Plumpy Nut is controversial because really sick children are being sent home instead of kept under a doctor's care. The therapy has been used in Ethiopia only for a year or so, and it's being tested in two other countries.

Like many efforts in Ethiopia, it is a compromise aimed at saving lives and stretching money. One relief worker said that 10 children can be treated with Plumpy Nut for what it costs to treat one child with the more common liquid formula.

A Belgian nutritionist from Save the Children-U.S., who led our quick tour, said she's seeing fewer starving children this year. She is in the process of closing down the emergency center and will be handing over the work to a local health service.

Another relief worker later observed that closing an emergency center is one of the hardest decisions that agencies have to make. "How do you close a feeding center when there's always going to be another hungry kid, who may be dying, at your door?"

Our next stop was a government-run distribution site that was handing out aid from the World Food Program. Typically a World Food Program ration in Ethiopia includes grain, vegetable oil and maybe some haricot beans. The agency has spent enormous energy trying to "target" its food aid to the neediest in the most drought-affected areas. Elders of each community are supposed to decide who needs the rations most widows go to the top of the list and then those individuals come to the distribution site. Once the food is given out, though, relief workers say it's almost always shared with others in the village. There's a saying in Ethiopia that if you eat alone, you die alone.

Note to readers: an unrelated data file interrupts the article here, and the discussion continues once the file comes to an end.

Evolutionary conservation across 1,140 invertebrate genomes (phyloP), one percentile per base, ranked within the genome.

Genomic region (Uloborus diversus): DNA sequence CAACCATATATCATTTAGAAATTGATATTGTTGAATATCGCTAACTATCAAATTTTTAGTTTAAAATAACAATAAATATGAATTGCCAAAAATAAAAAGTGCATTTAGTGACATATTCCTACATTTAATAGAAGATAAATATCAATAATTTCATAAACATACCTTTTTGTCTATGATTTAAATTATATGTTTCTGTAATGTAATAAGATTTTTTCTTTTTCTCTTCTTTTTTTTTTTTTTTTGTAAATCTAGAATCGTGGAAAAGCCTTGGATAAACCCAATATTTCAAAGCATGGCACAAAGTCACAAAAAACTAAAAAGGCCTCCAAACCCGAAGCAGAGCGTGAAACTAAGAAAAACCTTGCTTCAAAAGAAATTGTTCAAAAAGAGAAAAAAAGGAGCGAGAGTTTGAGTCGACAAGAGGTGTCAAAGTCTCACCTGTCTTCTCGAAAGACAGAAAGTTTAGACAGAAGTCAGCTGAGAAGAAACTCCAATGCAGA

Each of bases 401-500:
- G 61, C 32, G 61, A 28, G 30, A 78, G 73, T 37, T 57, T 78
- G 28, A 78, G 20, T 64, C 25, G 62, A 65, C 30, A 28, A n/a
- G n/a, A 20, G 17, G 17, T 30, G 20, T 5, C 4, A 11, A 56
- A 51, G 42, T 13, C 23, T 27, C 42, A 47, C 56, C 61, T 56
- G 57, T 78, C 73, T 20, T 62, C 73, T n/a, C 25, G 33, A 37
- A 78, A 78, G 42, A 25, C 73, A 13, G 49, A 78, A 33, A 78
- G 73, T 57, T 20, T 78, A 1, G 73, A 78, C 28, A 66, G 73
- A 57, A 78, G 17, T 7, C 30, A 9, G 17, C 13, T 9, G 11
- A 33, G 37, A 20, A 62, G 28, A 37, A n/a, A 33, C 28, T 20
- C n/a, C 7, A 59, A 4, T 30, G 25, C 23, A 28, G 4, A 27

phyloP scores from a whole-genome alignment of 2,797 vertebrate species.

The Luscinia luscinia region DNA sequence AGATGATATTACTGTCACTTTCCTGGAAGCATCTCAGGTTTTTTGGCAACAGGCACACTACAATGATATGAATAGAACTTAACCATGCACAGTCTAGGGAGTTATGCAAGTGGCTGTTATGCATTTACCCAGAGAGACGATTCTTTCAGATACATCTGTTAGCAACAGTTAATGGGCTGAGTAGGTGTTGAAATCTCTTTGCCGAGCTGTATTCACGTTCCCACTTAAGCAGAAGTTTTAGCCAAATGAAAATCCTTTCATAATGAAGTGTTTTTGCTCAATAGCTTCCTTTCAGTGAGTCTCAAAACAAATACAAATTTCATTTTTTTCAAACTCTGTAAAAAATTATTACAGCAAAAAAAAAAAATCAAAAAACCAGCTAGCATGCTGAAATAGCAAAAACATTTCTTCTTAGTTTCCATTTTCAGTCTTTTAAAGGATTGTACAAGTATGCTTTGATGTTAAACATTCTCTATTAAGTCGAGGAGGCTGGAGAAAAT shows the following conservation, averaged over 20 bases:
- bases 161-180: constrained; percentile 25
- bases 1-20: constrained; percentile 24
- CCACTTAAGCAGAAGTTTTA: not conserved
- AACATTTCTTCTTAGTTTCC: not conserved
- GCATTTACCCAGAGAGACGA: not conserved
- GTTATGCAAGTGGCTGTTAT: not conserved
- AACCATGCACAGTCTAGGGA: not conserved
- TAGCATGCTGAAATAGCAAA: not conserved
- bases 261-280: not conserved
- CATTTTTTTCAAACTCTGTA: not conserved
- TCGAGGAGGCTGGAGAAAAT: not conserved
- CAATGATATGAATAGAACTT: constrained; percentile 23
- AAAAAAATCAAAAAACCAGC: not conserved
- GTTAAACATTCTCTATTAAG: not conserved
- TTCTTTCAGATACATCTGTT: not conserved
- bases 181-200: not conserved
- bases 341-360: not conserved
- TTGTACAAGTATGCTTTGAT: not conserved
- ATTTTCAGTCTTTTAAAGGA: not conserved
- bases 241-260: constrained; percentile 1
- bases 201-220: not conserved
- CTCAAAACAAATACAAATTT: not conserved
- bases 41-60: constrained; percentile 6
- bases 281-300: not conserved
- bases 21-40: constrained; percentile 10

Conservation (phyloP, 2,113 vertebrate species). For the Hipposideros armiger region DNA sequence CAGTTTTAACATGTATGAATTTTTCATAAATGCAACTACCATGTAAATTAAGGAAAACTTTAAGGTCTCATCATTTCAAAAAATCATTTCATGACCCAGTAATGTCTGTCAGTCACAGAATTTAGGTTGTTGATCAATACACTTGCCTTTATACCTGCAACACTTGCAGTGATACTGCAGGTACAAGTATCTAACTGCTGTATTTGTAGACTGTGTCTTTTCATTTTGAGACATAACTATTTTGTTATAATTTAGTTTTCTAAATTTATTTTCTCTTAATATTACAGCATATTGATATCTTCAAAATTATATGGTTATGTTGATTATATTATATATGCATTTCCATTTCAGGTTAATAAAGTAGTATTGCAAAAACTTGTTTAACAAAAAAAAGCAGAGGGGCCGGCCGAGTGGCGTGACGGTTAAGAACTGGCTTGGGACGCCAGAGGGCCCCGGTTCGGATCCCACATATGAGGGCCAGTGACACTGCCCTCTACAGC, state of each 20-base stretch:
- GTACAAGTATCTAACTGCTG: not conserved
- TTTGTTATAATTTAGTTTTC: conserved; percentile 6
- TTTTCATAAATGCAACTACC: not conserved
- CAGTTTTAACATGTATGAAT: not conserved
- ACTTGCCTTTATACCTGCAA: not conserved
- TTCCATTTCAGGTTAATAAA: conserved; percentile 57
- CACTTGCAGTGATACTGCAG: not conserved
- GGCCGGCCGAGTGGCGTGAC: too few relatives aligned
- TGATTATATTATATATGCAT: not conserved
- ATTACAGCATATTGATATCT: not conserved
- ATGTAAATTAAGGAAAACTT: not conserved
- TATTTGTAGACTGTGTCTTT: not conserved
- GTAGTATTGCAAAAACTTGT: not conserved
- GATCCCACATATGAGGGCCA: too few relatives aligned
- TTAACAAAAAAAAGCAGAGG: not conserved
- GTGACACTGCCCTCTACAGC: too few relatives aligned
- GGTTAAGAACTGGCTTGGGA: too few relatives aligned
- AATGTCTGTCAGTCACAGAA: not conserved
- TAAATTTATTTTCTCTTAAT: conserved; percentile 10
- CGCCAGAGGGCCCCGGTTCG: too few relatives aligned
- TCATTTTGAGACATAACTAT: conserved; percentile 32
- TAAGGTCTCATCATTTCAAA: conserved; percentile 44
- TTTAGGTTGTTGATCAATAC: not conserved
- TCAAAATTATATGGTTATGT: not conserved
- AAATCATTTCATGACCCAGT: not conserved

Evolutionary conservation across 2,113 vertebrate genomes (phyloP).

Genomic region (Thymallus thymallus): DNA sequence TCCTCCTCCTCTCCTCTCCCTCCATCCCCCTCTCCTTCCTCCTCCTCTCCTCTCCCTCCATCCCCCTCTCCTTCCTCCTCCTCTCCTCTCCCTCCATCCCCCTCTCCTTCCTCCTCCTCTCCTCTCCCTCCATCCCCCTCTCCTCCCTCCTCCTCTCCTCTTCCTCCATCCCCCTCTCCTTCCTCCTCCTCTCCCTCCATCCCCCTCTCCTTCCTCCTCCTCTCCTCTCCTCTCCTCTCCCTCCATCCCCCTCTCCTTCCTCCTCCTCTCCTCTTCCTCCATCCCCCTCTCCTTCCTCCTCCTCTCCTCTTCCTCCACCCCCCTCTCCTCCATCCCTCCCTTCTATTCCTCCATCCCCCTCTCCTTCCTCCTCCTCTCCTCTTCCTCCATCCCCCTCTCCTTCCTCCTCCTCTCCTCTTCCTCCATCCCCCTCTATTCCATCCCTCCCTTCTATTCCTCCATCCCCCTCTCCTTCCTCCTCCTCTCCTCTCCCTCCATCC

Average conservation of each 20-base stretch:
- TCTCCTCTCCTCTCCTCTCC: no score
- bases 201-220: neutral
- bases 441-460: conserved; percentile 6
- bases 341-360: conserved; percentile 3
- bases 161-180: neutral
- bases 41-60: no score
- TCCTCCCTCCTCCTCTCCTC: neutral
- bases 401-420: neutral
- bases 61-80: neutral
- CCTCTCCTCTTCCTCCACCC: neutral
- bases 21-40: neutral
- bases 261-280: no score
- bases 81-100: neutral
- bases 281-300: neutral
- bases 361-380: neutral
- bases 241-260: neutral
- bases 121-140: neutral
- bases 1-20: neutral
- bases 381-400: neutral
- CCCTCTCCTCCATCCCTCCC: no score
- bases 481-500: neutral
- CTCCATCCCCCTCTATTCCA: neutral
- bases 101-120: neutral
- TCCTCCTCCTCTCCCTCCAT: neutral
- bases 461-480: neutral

Another problem is that someone who isn't "needy" today may be tomorrow if, for instance, the donkey has to be sold. Situations change quickly and sometimes horrifically. The wait to move onto an aid list can be deadly.

The alternative to limiting who gets free food is to distribute it to everybody, which would be opposed by many Ethiopians even if it were possible. Again and again, village elders emphasized that they are embarrassed to depend on the world's charity.

We were gone 11 hours on this day, traveling at speeds and a distance that exhausted even the seasoned relief workers. Most of the roads were passable only to four-whee drive vehicles, and one bridge in particular had everyone crossing their fingers.

The last stop was a U.N. Food and Agriculture seed distribution site. We walked through small plots of tomatoes, green beans, peppers and cabbages. The initiative is encouraging the villagers to diversify their plantings.